California, July 15. In August, the hydroelectric power plant at Lake Oroville, the state’s second-biggest reservoir, was taken off line for the first time since it was built in 1967 because the water level was too low. David Paul Morris/Bloomberg
 New Delhi, Nov. 9.  After a brief respite during the pandemic, smog returned to envelop India’s capital and numerous other cities.
New Delhi, Nov. 9. After a brief respite during the pandemic, smog returned to envelop India’s capital and numerous other cities. Prashanth Vishwanathan/Bloomberg
Glasgow, U.K., Nov. 6. Tens of thousands of protestors marched through Scotland’s biggest city urging politicians and business leaders attending the COP26 climate talks to do more to stem global warming.
Glasgow, U.K., Nov. 6. Tens of thousands of protestors marched through Scotland’s biggest city urging politicians and business leaders attending the COP26 climate talks to do more to stem global warming. Emily Macinnes/Bloomberg
Mezhdurechensk, Russia, Feb. 5. Blast debris from a detonation rises from the open pit during excavation operations at the Raspadsky coal mine. Russia is the largest coal exporter globally after Australia and Indonesia. Andrey Rudakov/Bloomberg
Portland, Oregon, June 28. Heat waves like the one that hit the northwest corner of the U.S. used to be rare, but extreme weather—from fires in California to droughts in the Midwest—is becoming more frequent.
Portland, Oregon, June 28. Heat waves like the one that hit the northwest corner of the U.S. used to be rare, but extreme weather—from fires in California to droughts in the Midwest—is becoming more frequent. Maranie Staab/Bloomberg
Hellisheidi, Iceland, Sept. 7. Orca, the largest direct-air capture facility in the world, is nestled in the landscape near a geothermal power plant and will suck 4,000 tons of CO2 out of the air a year.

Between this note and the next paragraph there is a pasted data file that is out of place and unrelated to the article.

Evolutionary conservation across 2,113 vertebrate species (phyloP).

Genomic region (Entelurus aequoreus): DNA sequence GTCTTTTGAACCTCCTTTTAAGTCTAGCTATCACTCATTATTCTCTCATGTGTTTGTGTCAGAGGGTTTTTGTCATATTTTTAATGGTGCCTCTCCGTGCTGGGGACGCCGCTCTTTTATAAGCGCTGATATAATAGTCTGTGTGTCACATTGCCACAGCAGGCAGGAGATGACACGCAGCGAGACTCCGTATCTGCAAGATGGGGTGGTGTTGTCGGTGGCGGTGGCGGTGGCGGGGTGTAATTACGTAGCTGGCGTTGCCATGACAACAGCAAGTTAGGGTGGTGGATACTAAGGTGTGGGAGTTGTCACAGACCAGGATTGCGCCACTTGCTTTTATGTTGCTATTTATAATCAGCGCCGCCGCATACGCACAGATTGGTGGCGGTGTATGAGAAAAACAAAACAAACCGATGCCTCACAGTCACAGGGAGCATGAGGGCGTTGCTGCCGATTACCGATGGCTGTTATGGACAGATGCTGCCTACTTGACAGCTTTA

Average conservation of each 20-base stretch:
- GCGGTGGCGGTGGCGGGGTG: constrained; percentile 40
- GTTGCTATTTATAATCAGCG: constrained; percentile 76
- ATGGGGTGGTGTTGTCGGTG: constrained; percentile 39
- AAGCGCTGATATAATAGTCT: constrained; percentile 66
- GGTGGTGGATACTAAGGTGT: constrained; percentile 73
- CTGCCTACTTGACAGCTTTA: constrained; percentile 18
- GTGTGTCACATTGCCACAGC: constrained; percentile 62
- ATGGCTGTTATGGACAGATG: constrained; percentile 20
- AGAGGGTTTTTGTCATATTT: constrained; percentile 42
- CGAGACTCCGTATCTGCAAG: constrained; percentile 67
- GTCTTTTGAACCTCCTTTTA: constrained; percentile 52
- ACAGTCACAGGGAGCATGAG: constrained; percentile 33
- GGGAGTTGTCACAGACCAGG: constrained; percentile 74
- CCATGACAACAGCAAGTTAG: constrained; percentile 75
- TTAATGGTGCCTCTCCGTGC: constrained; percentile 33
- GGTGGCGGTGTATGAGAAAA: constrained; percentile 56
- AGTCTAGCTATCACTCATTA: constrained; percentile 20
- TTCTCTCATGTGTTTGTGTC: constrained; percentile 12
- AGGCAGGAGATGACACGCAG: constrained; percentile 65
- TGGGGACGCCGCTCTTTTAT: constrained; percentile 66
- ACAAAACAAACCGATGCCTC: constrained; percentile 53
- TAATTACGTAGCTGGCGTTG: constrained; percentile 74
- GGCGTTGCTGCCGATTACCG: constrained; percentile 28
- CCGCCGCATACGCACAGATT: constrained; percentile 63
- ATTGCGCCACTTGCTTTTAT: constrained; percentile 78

Hellisheidi, Iceland, Sept. 7. Orca, the largest direct-air capture facility in the world, is nestled in the landscape near a geothermal power plant and will suck 4,000 tons of CO2 out of the air a year. Arnaldur Halldorsson/Bloomberg
Galliano, Louisiana, Aug. 31. Hurricane Ida wreaked havoc, and the reason such winds are getting more powerful is no secret: warmer ocean water.
Galliano, Louisiana, Aug. 31. Hurricane Ida wreaked havoc, and the reason such winds are getting more powerful is no secret: warmer ocean water. Luke Sharrett/Bloomberg
New York, Aug. 7.This $6.8 million mist garden was the result of the city looking for a water feature designed for cooling off rather than decoration.
New York, Aug. 7 This $6.8 million mist garden was the result of the city looking for a water feature designed for cooling off rather than decoration. Ismail Ferdous/Bloomberg
Bad Neuenahr-Ahrweiler, Germany, July 17. A warming climate has supercharged storms, contributing to the catastrophic flash floods that killed at least 170 people in the country.
Bad Neuenahr-Ahrweiler, Germany, July 17. A warming climate has supercharged storms, contributing to the catastrophic flash floods that killed at least 170 people in the country. Liesa Johannssen-Koppitz/Bloomberg
Mushumbi Pools, Mbire, Zimbabwe, on May 14. This area of Zimbabwe has had to contend with impacts from warming global temperatures, from droughts to floods and cyclones, even though the nation emits far less carbon than many other countries. Photographer: Cynthia R Matonhodze/Bloomberg
Mushumbi Pools, Mbire, Zimbabwe, May 14. This area had to contend with the impact of global warming, from droughts to floods and cyclones, even though Zimbabwe emits far less carbon than many other countries. Cynthia R. Matonhodze/Bloomberg
Los Angeles, May 15. A fast-growing brush fire erupted near the Pacific Palisades neighborhood in mid-May, prompting evacuations.
Los Angeles, May 15. A fast-growing brush fire erupted near the Pacific Palisades neighborhood in mid-May, prompting evacuations. Eric Thayer/Bloomberg